Top 100 Album Review: #30 – Blue, Joni Mitchell (1971)

An Extremely Personal Expose About Relationships

Completely exposed, Joni Mitchell touches a nerve featuring all textures of a relationship. Her infatuation, longing, loneliness, and heartbreak is cracked open for all of us to see.

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Rolling Stone’s Ranking: #30/100
My Rating:smooth-starsmooth-starsmooth-starsmooth-starsmooth-star

The first two CDs I ever owned were Lou Bega’s Mumbo Number 5 and Joni Mitchell’s Blue. What do you want — I was a weird kid. Riding around on bus #22, I jammed out to the folk goodness of Joni Mitchell as we caravanned down cow-covered patches in western Hanover in Virginia.

I shouldn’t say I owned it; I overheard it being played by my sister and my mother, and after one of them left it in the CD drive, I got in the habit of listening to it while playing some of my favorite browser-based games (Archmage or Sissyfight anyone?). As a 13 year old, I did not exactly catch what all the lyrics were about. I much more appreciated the solid tunes and the earthy tones of the singer-song writer genre that was pretty absent from my 90s music diet.

Listening to this as a thirty year old is quite a different experience — past people and places bubbling to the surface with each track.

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Top 100 SNES Review: #19 – Donkey Kong Country 2: Diddy Kong’s Quest (1995)

A Platformer That Gives Reason to Replay

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Sydlexia’s Ranking: #19/100
Developer: Rare
My Rating: smooth-starsmooth-starsmooth-starsmooth-starsmooth-star

This has always been a down low favorite game of mine, and it has a lot to do with all the secrets that are so enticing to find. Diddy Kong’s Quest offered the original Xbox Achievements as each level is scattered with hidden DK coins and tokens. I feel like this was the first time that someone considered replay value beyond a stale rerun through the same levels.

DK2 has the usual quirkiness that the game traditionally brings: a little bit of culture, bizarre animal enemies, and adult Kongs that have their own unique angles. Cranky Kong is probably a favorite as he chastises the player for having it so much easier than earlier gamers (arcade and NES era) and breaks the fourth wall a little bit. This always gave the game a boost of flare and made it more rememberable.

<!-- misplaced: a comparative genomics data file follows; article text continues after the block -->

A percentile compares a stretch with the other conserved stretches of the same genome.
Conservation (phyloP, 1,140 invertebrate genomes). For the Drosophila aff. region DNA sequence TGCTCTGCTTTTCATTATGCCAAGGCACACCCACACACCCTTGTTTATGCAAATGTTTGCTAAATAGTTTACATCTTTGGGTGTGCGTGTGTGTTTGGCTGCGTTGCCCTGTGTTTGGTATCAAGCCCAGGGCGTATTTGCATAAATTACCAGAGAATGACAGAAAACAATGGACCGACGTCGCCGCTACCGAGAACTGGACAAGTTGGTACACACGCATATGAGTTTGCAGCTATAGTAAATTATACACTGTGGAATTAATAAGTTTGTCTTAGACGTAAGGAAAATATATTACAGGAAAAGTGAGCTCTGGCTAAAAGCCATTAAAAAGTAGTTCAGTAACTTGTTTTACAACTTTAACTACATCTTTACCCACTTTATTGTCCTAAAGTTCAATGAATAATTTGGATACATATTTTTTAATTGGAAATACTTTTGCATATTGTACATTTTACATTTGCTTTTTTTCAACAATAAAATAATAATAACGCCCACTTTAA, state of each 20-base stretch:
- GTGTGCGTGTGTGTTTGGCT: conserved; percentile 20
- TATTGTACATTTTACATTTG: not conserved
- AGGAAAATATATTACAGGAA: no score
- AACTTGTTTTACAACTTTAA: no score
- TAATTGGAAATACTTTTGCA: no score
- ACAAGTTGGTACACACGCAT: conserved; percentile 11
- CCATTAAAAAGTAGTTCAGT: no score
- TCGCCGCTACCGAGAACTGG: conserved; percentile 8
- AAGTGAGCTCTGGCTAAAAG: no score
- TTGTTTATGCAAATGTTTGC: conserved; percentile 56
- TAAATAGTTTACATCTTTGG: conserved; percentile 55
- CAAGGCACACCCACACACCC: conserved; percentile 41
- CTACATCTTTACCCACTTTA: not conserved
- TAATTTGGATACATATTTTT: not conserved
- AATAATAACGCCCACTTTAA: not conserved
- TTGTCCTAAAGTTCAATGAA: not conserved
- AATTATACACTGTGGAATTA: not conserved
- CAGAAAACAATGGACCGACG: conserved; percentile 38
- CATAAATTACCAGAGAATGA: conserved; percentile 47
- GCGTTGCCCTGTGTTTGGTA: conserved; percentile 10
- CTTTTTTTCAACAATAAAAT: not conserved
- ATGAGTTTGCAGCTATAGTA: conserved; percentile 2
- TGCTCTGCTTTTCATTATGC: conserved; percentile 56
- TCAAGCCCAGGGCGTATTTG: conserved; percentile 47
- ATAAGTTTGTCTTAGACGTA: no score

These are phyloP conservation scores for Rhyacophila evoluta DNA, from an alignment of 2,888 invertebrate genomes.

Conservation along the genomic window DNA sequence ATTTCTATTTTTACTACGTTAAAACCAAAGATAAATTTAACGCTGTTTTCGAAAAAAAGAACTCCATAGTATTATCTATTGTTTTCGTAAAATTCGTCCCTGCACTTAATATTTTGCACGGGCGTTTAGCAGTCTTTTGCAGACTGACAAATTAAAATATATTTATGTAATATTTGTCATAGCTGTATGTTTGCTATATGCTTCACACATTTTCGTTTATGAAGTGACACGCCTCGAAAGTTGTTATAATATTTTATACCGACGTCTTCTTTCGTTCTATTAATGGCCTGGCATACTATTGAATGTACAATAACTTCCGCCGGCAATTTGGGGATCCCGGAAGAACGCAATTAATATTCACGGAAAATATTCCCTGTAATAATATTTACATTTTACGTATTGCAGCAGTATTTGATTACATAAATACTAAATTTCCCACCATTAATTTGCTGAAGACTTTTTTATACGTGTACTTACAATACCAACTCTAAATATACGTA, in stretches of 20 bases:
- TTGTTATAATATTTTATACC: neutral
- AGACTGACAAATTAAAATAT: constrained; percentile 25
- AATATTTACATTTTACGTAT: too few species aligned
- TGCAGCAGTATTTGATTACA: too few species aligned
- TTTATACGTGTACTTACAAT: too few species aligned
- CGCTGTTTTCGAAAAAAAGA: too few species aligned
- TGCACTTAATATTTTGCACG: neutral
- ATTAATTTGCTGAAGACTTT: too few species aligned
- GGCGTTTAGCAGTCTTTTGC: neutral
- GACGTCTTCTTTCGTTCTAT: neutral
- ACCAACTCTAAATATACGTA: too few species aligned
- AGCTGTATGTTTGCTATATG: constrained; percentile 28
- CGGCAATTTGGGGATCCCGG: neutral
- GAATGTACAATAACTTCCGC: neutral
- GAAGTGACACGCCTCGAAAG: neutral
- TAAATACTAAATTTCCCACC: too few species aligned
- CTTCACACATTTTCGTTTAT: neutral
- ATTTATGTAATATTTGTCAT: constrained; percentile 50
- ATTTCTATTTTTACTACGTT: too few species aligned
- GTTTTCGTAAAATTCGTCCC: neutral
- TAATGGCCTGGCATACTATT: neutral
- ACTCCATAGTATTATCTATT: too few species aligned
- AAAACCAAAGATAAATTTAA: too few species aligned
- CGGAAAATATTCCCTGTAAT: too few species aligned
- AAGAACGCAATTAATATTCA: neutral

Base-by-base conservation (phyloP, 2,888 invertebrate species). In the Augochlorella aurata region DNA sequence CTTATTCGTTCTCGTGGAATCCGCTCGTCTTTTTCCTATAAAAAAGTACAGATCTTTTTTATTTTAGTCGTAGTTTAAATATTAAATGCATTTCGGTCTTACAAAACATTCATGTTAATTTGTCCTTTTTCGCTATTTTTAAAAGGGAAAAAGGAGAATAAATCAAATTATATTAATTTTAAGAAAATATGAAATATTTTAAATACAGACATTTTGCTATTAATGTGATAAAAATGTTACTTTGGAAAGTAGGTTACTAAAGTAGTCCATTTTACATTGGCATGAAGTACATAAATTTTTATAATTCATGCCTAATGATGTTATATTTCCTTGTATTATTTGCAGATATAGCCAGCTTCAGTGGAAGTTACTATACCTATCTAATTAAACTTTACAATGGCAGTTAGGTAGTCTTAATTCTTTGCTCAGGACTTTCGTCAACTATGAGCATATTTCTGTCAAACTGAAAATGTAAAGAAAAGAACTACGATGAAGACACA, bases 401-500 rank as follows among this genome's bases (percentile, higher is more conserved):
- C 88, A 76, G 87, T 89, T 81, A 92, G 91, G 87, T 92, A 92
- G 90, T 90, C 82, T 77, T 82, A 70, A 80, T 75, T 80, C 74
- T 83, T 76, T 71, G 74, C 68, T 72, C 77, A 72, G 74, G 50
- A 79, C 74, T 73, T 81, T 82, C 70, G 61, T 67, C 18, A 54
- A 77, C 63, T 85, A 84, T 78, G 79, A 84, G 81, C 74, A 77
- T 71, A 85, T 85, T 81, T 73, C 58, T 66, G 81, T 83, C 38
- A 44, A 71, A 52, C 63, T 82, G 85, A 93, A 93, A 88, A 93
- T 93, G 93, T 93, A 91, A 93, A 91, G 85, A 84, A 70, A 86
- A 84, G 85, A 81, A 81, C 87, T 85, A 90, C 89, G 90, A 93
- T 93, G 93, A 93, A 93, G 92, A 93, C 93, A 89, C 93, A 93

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Top 100 Album Review: #91 – Goodbye Yellow Brick Road – Elton John (1973)

Rip-Roaring Rock, Start to Finish

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Rollingstone Magazine’s ranking: #91/100
My Rating: smooth-starsmooth-starsmooth-starsmooth-starsmooth-star

I came of age in a post-album era. iTunes purchases were only .99 per song, and we picked apart an artist’s catalog like making our plates at a buffet.

I wonder what this has done to our musical palate: we don’t give ourselves time to give any songs a chance, never mind giving a whole album with a variety of lyrics and tunes an opportunity to impress us.

I only knew about Elton John via his greatest hits. But, that kind of leaves me with no idea of who Elton really was as an artist. I feel like it has been said that we get to know an artist through their “B-Side” (which is a reference to the other song that was sold with a single when it was a physical 45RPM vinyl disc), so I was blissfully unaware of anything beyond “Crocodile Rock” and such.

Elton John was born in 1947 and has had an illustrious career starting with his first album in 1969 (Empty Sky) culminating throughout the years to make him the 5th best selling artist of all-time, having 50 (FIFTY) top 40 hits and releasing 30 studio albums. So we know Elton can write a hit, and many of them, but how does his album work hold up?

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Top 100 Album Review: #100 – In the Wee Small Hours – Frank Sinatra (1955)

Like the Concept, Not the Execution

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Rating: smooth-starsmooth-star

I’ve always been a fan of Frank Sinatra. One of the first albums I ever owned was “Classic Sinatra – His Great Performances from 1953 to 1960.” Those 20 songs encapsulate so much of what is great about Sinatra: timeless voice, great instrumental backing, classic songs.

During college, I worked at a local YMCA that played awful radio music and during the holidays the station changed to Christmas music only. We literally listened to nonstop, Christmas music for 30 days — you try and deadlift to “Do You Hear What I Hear.” (Gentle reminder that this was before mp3 players).

I took over as part-time DJ during my shift to avoid from losing it, and I would occasionally sneak in upbeat Sinatra songs to cater to the “Open to All” mission statement but quickly learned how sensitive people were to music selection.

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